Even though I don’t work directly in teaching or with students anymore, and my husband has left
Actually, that’s not exactly true. Even while I was in the Ph.D. program, I had already made a decision not to pursue academia. I wanted to go into either academic publishing or museums – something *other* than academia.
To be honest, I look back on those specific career aims thinking I was naive about work. If I were to bet – and knowing what I now know – I would bet on a higher ed career to give me the time off and flexibility I value so highly over a museum or publisher. But we’ll leave that aside for now.
Many, many years later, we (still) recognize the need to change. To provide viable, practical, livable career options for academics. But outside of 1:1 and small group mentoring and consultants, we still haven’t stumbled on a model that works.
We have calls to systematize alt-ac career guidance that suggest outsourcing guidance from faculty advisors to career or disciplinary centers. While I don’t know any specifics, the Humanities center at Ohio State that the author cites seems like a great example of a space that could tailor career options to one’s specific disciplinary strengths. But not every campus is going to invest in, nor have the expertise to create and lead such a discipline-specific center.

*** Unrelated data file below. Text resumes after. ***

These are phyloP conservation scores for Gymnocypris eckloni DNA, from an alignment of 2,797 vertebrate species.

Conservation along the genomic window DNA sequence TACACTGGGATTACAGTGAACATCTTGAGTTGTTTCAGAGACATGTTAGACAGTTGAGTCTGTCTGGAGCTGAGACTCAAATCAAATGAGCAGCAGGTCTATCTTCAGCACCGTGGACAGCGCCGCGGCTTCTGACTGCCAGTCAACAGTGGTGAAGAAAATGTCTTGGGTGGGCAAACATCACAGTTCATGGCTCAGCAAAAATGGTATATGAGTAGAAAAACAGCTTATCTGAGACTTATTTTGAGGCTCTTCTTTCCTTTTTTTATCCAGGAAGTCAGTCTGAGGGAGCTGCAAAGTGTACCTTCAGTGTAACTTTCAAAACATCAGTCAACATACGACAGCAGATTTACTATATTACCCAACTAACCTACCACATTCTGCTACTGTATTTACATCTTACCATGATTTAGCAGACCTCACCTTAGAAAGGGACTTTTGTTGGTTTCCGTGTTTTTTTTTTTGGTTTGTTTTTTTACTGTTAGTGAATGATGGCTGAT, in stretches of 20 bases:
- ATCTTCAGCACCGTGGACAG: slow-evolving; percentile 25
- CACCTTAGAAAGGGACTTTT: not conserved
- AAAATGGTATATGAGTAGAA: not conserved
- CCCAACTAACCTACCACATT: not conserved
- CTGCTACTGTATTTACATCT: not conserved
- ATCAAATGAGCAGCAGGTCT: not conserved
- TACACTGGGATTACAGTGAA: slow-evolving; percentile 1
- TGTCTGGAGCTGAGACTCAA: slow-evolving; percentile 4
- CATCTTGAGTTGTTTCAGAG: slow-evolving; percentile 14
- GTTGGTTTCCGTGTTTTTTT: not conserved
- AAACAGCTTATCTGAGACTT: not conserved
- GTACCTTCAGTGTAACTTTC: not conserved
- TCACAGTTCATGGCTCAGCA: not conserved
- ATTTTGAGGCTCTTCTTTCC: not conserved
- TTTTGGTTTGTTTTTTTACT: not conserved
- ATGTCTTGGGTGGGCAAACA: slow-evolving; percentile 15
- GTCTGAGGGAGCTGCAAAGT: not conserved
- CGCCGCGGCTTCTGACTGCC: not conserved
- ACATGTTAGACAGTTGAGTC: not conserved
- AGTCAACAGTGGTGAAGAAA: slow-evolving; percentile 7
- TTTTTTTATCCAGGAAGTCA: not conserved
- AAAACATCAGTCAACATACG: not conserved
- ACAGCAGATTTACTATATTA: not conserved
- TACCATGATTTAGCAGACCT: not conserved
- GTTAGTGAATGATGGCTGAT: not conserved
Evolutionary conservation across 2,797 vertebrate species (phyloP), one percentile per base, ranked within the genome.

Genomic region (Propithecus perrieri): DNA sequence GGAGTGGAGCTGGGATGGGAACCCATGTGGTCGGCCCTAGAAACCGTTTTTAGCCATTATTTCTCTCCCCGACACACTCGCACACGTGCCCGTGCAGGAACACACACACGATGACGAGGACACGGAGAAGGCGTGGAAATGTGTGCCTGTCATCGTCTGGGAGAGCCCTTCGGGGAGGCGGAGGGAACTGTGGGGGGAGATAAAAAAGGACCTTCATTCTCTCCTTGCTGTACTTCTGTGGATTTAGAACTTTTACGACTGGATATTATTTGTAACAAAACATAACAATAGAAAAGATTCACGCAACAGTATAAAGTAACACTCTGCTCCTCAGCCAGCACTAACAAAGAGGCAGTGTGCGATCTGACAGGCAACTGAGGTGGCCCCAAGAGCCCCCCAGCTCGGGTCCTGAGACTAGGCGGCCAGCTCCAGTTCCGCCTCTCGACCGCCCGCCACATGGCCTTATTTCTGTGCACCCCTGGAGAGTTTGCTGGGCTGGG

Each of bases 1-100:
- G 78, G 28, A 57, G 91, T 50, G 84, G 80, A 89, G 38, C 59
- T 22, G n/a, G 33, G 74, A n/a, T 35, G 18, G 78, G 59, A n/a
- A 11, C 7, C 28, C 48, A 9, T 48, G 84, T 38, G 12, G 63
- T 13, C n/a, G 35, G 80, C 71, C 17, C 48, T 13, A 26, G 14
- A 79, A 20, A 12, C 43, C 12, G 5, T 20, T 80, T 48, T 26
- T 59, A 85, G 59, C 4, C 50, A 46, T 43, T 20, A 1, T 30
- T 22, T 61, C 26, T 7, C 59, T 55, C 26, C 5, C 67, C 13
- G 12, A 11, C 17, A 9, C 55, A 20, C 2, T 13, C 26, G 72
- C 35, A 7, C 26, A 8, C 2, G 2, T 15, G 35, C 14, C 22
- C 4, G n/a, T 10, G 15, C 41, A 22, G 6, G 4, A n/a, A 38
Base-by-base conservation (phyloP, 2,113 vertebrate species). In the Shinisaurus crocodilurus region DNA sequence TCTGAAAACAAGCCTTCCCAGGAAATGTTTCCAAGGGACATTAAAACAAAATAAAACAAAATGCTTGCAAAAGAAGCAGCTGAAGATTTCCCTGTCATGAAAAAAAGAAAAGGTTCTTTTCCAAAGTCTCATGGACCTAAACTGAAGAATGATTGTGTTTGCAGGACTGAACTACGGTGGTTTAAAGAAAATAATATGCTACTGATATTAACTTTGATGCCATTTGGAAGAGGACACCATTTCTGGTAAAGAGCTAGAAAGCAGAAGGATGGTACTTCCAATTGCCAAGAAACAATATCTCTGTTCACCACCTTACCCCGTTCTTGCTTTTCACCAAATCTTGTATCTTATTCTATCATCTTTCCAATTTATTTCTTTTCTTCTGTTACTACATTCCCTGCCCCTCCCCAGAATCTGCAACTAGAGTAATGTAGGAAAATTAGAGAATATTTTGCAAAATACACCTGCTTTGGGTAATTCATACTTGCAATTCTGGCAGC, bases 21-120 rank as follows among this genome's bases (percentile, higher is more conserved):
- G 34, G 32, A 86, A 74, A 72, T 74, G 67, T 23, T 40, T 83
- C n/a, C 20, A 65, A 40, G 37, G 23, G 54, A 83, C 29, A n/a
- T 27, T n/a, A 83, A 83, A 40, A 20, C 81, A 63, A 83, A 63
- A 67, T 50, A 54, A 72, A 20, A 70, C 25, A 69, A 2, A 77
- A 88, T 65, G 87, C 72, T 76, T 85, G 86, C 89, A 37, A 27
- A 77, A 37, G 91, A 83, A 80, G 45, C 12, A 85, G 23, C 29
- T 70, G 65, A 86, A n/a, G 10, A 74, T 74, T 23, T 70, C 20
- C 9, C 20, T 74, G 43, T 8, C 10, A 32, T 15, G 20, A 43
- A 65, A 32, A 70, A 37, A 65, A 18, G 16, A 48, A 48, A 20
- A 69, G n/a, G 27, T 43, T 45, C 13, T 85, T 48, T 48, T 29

We have scholarly associations grappling with this. The American Historical Association has been doing an excellent job in this realm for a few years now. Others are making similar inroads, but some are still lagging way behind in honestly addressing the bleak jobs landscape. So if that is the trusted resource to which grad students are being pointed by their advisors, uh oh.
And we have folks trying to define the scope of alt-ac career guidance so that guidance can be tailored to the correct audience members. While this is a good idea, this particular definition is not inclusive – it neglects those of us who, like me, made a deliberate and strategic move to LEAVE the academy before the Ph.D. to avoid even more career opportunity cost. So what of all us ABDs out here who are incredibly bright academic scholars but still need career navigation?
Not to toot my own horn, but until there is a proven model, I continue to think that investing in 1:1 coaching or small group mentoring by a consultant who has navigated these waters is money well spent. It’s an investment in your career, offloading a lot of research and knowledge that you need not bear on your own, where you can be guided by those who have been there and found success.